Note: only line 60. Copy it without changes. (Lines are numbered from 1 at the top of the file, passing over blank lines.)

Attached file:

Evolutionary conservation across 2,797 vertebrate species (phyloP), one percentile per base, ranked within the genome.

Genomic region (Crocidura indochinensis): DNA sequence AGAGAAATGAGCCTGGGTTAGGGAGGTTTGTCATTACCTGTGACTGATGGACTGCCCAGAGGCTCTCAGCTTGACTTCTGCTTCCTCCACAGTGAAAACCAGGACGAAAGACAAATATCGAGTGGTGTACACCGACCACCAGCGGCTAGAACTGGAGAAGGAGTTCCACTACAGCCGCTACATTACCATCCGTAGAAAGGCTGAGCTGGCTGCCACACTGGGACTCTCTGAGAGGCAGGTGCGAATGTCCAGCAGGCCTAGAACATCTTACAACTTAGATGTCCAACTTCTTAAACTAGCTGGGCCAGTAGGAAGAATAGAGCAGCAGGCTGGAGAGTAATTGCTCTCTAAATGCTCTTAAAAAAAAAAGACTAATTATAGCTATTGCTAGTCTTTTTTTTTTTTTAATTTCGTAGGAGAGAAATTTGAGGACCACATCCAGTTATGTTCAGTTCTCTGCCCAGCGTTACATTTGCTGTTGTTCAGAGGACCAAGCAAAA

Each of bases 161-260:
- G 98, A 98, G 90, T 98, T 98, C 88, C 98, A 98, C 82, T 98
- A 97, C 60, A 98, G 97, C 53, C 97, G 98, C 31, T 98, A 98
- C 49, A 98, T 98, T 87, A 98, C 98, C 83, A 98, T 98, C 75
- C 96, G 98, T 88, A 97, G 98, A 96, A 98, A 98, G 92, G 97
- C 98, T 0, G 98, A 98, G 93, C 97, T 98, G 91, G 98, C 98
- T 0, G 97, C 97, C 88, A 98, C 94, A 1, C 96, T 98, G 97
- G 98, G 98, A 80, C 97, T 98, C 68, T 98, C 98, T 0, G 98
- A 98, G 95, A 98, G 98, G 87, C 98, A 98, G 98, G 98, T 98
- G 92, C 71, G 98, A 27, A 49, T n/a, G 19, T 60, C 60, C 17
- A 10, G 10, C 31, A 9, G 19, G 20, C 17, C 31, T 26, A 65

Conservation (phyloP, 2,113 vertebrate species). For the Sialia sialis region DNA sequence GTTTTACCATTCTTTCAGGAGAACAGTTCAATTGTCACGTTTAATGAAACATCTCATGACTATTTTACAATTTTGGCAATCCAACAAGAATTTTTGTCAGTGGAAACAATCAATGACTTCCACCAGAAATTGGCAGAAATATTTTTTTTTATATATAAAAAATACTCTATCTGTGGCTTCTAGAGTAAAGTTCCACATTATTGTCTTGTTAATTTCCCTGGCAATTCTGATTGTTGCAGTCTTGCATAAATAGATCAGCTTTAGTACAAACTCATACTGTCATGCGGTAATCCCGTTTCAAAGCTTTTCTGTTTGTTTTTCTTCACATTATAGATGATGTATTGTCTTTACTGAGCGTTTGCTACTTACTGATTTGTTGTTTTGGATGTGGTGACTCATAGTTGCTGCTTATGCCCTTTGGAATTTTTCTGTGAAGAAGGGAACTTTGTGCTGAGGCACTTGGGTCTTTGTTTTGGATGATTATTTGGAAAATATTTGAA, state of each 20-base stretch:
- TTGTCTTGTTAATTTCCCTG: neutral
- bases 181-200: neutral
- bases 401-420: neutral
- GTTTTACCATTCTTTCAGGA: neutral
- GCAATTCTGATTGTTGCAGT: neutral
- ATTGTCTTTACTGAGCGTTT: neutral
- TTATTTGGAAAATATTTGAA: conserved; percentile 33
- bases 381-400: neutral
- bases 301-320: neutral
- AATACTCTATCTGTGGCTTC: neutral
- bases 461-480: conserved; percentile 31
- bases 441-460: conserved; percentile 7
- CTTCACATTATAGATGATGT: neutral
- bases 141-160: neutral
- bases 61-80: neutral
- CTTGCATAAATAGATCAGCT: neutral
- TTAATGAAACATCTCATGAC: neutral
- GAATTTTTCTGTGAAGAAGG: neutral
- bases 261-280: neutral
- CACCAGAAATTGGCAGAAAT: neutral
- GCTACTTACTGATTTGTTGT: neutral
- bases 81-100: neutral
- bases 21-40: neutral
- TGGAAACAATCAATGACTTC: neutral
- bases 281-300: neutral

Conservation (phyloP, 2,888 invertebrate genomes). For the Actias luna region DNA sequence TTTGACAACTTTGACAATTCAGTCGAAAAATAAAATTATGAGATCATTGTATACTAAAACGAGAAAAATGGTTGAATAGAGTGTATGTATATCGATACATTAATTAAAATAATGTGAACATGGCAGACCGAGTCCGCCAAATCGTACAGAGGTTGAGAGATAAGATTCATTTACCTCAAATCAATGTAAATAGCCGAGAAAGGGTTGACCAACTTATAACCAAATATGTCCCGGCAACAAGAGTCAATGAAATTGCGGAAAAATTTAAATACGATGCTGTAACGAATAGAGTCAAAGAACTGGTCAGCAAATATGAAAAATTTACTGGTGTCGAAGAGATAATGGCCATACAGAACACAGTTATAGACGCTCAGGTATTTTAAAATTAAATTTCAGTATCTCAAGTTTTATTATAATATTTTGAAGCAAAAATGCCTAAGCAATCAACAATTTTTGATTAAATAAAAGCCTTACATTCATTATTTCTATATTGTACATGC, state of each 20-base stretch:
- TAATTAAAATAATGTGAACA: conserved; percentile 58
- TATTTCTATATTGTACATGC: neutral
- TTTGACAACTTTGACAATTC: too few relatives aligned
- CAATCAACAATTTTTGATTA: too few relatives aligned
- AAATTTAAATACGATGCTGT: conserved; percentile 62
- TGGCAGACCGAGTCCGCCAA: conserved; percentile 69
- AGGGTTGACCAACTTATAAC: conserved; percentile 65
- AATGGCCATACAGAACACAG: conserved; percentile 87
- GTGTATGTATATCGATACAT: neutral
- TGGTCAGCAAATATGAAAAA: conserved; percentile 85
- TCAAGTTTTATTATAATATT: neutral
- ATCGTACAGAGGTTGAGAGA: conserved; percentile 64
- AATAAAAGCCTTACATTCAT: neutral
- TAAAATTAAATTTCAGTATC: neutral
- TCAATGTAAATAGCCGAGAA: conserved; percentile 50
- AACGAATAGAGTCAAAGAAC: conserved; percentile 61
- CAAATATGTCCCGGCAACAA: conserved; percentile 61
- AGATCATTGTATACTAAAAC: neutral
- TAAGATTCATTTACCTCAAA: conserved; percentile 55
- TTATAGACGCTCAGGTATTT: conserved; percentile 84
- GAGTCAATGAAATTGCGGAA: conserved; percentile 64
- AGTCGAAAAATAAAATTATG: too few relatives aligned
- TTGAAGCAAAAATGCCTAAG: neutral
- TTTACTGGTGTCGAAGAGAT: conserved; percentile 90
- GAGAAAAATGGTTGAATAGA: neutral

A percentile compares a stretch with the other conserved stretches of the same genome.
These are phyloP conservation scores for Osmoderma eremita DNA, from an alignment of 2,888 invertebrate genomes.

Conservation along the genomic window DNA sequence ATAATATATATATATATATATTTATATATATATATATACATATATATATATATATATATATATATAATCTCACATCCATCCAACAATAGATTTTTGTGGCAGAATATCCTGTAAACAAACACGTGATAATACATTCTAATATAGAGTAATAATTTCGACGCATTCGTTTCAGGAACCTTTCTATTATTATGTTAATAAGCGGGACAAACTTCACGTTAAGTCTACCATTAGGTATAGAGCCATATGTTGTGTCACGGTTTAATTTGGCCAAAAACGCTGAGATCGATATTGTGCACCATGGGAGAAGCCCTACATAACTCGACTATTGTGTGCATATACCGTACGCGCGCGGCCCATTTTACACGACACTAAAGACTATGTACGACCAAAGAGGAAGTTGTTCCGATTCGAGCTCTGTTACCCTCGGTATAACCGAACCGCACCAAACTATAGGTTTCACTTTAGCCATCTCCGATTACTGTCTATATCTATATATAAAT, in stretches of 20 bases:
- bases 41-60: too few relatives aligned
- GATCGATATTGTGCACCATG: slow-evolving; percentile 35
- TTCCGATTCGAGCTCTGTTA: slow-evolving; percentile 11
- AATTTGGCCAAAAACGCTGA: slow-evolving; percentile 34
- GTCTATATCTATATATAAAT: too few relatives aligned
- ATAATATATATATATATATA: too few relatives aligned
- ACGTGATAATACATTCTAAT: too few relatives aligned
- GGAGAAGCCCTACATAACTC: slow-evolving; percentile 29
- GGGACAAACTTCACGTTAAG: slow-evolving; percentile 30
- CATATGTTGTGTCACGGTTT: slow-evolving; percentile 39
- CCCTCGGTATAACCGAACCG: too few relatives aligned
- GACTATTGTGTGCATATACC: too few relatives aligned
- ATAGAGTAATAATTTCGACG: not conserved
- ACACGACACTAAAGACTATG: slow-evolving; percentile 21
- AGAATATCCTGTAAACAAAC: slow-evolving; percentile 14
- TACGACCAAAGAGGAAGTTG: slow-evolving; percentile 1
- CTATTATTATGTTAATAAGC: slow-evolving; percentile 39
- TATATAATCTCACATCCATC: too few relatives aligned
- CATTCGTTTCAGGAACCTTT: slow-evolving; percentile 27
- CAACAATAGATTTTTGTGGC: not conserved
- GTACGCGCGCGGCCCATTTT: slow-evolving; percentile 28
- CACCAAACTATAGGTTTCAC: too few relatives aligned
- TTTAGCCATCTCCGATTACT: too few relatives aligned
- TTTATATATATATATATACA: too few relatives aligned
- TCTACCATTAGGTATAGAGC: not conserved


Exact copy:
- TTATAGACGCTCAGGTATTT: conserved; percentile 84